An LG Display official said, “The headquarters and the Chinese subsidiary are closely monitoring the situation by exchanging the local situation in China in real time.”
Although domestic manufacturers are paying close attention to the local situation in China and monitoring the situation, the Chinese government has not shown a major change in attitude. The central government of China and the city of Shanghai announced on the 18th a so-called ‘white list’ containing 666 companies that could resume production if they meet the quarantine standards required by the authorities. Automobile, pharmaceutical and semiconductor companies were mainly included.
However, the number of employees that these companies can actually put into production sites is so small, and logistics are paralyzed, making it difficult to procure raw materials and parts. As of the 22nd, only 70% of the white-listed companies that actually resumed operation were in operation, and the utilization rate of the companies that resumed operation is far below 50%.
Even companies not included in the white list can operate if they have a ‘closed-loop’ system that blocks employees from the outside, but because other strict quarantine conditions such as requiring them to undergo COVID-19 testing twice a day were imposed, Korean companies It is pointed out that it is unreasonable for most local small and medium-sized enterprises (SMEs) that they mainly deal with.
photo = Xinhua
Uncertainty about when lockdowns in major cities will be lifted are also adding to the troubles of businesses. In a closed city, in principle, residents can leave their homes if there are no infections for 14 days or more. However, if there is another case of COVID-19 in the area, it will be closed again. This is why it is difficult to predict when the lockdown in Shanghai will be lifted.
Even if production in China recovers to some extent, the fact that the feet to move products are still locked due to the functional paralysis of the Shanghai Port is raising fears about ‘part supply’.
According to the shipping information company Windward, as of the 19th, there were 506 ships waiting to dock at ports in China, including Shanghai Port, China. It has doubled compared to February (260 ships) before the lockdown. It took an average of 12.1 days for an imported container unloaded at Shanghai Port to be loaded onto a truck and transported to a destination in China on the 18th. It almost tripled from the average of 4.6 days on the 28th of last month, when the lockdown began.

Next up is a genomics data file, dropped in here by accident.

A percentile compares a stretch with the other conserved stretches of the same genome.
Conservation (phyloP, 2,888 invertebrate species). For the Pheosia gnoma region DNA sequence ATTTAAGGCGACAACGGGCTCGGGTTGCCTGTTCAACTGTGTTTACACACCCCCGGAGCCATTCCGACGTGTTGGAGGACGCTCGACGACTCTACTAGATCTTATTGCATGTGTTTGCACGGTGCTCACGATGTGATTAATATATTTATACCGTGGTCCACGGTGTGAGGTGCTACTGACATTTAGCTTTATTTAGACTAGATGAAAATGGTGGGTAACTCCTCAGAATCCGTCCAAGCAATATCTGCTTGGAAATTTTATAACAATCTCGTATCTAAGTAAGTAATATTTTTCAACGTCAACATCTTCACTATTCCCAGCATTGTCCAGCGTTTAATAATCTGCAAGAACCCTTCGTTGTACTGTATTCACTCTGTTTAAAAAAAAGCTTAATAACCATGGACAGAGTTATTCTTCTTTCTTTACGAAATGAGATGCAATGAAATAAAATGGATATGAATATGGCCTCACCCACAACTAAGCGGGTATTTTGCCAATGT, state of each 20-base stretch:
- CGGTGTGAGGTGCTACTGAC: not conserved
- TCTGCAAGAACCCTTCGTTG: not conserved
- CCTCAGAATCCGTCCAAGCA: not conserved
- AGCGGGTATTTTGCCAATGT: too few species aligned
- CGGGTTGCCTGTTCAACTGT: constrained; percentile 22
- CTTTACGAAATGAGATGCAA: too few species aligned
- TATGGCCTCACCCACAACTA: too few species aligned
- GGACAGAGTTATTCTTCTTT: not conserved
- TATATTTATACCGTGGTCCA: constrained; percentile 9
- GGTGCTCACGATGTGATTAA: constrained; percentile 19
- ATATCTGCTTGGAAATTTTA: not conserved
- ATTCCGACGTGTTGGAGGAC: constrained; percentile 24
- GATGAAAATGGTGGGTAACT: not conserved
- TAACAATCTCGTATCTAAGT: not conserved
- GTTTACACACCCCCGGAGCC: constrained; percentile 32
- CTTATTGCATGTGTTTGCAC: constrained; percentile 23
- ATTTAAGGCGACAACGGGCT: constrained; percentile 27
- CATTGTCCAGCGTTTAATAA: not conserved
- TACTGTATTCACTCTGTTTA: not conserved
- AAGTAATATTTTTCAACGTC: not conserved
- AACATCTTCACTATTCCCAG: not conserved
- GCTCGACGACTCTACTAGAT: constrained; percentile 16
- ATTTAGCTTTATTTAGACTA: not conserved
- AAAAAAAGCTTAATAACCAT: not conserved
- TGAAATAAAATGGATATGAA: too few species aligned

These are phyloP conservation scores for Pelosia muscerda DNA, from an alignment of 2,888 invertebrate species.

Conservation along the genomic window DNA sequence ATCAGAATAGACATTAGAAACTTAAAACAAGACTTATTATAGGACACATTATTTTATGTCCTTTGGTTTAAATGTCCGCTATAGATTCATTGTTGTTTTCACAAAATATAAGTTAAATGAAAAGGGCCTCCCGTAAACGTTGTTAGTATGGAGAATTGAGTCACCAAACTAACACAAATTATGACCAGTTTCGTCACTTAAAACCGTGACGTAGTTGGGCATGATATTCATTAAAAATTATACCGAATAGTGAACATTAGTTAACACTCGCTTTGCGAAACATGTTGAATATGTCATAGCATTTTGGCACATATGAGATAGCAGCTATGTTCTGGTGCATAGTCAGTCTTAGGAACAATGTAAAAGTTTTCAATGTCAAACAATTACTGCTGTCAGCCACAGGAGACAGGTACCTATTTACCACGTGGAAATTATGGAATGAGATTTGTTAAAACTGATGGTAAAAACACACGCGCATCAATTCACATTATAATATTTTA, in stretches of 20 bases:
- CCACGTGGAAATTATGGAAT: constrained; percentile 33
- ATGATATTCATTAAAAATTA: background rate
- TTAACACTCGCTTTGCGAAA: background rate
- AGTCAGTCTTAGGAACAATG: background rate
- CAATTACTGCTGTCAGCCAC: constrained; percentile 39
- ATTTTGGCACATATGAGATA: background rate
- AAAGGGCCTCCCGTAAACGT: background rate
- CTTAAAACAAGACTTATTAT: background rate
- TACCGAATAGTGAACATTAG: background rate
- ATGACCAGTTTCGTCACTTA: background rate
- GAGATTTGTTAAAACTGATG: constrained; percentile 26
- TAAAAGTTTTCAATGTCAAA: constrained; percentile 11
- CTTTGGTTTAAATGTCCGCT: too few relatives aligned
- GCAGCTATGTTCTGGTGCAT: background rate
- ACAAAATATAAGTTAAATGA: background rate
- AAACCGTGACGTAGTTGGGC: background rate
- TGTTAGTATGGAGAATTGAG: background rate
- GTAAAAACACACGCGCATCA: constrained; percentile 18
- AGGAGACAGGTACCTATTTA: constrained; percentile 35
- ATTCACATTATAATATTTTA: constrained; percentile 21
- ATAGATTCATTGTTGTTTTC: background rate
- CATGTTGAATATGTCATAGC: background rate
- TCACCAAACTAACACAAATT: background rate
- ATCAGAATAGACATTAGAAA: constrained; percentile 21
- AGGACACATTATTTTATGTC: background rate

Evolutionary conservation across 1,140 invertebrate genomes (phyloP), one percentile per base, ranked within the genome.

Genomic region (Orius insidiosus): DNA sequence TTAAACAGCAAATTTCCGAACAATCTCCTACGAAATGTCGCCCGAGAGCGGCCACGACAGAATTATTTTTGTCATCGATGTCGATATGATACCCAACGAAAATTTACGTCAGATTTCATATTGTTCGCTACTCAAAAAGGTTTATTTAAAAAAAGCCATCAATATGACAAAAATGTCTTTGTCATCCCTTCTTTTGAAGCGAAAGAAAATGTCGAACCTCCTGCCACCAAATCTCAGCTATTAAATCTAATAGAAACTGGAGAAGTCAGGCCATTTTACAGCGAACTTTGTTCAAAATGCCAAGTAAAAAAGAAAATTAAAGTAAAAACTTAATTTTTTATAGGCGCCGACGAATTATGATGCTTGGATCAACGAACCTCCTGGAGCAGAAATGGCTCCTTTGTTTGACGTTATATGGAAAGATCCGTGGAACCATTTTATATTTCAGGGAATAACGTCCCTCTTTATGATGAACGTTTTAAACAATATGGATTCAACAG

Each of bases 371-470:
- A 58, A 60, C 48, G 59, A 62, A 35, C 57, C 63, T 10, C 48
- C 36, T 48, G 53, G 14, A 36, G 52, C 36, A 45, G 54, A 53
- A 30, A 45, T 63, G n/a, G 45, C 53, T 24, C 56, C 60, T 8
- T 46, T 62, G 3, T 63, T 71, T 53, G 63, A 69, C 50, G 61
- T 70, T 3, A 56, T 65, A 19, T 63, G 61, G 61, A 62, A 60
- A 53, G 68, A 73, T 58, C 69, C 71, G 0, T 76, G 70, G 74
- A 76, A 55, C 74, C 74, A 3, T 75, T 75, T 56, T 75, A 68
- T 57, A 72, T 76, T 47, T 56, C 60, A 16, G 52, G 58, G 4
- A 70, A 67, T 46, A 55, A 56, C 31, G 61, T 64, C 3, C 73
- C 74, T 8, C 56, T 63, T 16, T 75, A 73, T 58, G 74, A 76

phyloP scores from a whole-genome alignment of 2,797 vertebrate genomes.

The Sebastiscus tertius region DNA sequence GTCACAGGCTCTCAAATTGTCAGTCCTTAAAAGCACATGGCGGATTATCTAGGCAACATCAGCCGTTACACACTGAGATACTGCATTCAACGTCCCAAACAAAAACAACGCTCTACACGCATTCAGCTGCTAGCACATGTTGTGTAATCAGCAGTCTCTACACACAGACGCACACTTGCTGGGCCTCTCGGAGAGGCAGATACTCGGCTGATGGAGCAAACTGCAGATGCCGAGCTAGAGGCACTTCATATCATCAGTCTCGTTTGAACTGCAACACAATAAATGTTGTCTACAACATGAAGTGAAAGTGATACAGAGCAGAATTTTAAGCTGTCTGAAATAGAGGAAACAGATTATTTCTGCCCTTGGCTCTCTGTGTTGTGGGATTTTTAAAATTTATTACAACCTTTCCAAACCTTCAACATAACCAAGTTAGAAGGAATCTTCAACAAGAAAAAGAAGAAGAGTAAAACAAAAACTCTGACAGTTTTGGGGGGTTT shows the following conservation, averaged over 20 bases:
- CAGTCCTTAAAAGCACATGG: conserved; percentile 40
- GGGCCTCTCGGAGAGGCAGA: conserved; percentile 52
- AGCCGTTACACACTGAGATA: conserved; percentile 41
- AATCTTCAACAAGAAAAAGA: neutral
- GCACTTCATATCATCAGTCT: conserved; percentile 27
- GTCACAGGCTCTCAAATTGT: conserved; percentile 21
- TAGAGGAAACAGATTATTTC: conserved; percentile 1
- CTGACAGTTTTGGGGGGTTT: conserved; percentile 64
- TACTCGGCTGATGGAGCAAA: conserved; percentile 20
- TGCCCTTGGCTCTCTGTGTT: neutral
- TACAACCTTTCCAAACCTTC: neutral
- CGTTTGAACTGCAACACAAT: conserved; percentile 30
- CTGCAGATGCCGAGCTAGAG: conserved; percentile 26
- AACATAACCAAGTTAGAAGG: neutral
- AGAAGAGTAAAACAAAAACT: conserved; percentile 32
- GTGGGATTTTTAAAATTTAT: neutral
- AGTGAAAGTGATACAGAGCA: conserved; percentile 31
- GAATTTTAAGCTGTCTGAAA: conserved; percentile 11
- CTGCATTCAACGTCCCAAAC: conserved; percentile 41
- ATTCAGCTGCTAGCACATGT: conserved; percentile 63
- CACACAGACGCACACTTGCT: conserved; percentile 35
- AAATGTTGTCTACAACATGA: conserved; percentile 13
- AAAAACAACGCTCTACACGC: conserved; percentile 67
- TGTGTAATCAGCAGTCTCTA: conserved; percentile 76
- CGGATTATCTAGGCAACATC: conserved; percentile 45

There is also a shortage of means of transport to transport products to the port. As of the 19th, the daily truckload volume passing through Shanghai plunged 79.5% from the 28th of the previous month, when the lockdown began.
Jeong Hyung-gon, a senior research fellow at the Korea Institute for International Economic Policy (KIEP), said, “As Korean companies that have entered China have evaded domestic environmental and labor regulations, they need epoch-making regulatory reform measures to bring them back to Korea.”
Disruption to the supply of almost all visible products
The parts and materials crisis from China is a sign of spreading to the overall household goods. Most of the consumer goods used in daily life use raw and subsidiary materials from China, or the proportion of imports from China is high.
According to the Korea International Trade Association, 1,850 of the 12,586 imported items in the first half of last year were more than 80% dependent on China, more than the US (503) and Japan (438).
A large stationery manufacturer in the metropolitan area is struggling with the supply of polyvinylpyrrolidone (PVP), a key raw material for adhesives such as stationery glue, recently cut off. The price of PVP has already risen by more than 40% since the Corona 19 incident, but the complaint is that the supply and demand itself is now blocked due to the large number of raw material factories used to synthesize PVP around Shanghai.
Another stationery maker is also struggling with the amount of PVP secured for only three months. The company’s president said, “I’m worried about the future as it will take more than half a year to get new stock right now.” The surge in the price of corn, another major raw material for adhesives, is also adding to the burden.
Silicone, which is used in various fields such as baby products, cosmetics, dental impression materials, construction materials, and electronic products, is also in short supply. According to the related industry, importers who have not been able to secure the quantity of Chinese silicon manufacturers are asking domestic manufacturers to purchase, but it is difficult to secure the quantity.
“Local Chinese companies say that the lockdown will be lifted after May, but the shipment of silicone raw materials ordered after the lockdown is expected to be delayed indefinitely,” said the president of a company in the metropolitan area that produces silicone rubber.
Bicycle companies Samchully Bicycle and Alton Sports are also closely monitoring the situation in China. These companies are supplying more than 90% of bicycle parts and finished products from their production bases in China through the original equipment manufacturer (OEM) method.
An official from Samchully Bicycle said, “We have already secured the volume for the first half of the year, where sales were concentrated, but it could become a problem if the lockdown is prolonged.” Alton Sports said, “If the lockdown continues, there may be some supply and demand effects on logistics, etc.”
Consumer goods companies that have entered the local market are also experiencing difficulties. Amorepacific’s Shanghai plant, a cosmetics company, has been shut down since the beginning of this month in accordance with the Chinese government’s policy. A company official explained, “We are working hard to ensure the safety of our employees, partners and local consumers and to resume operations.”
Cosmax’s Shanghai plant, which had stopped operating together, resumed operation on the 13th. However, due to small-scale lockdowns by region and building, the utilization rate is still not recovering to the level before the zero corona policy.
Kim Jin-won / Kim Byung-geun / Jung Ji-eun / Ahn Dae-gyu / Min Kyung-jin Reporter / Beijing = Correspondent Kang Hyeon-woo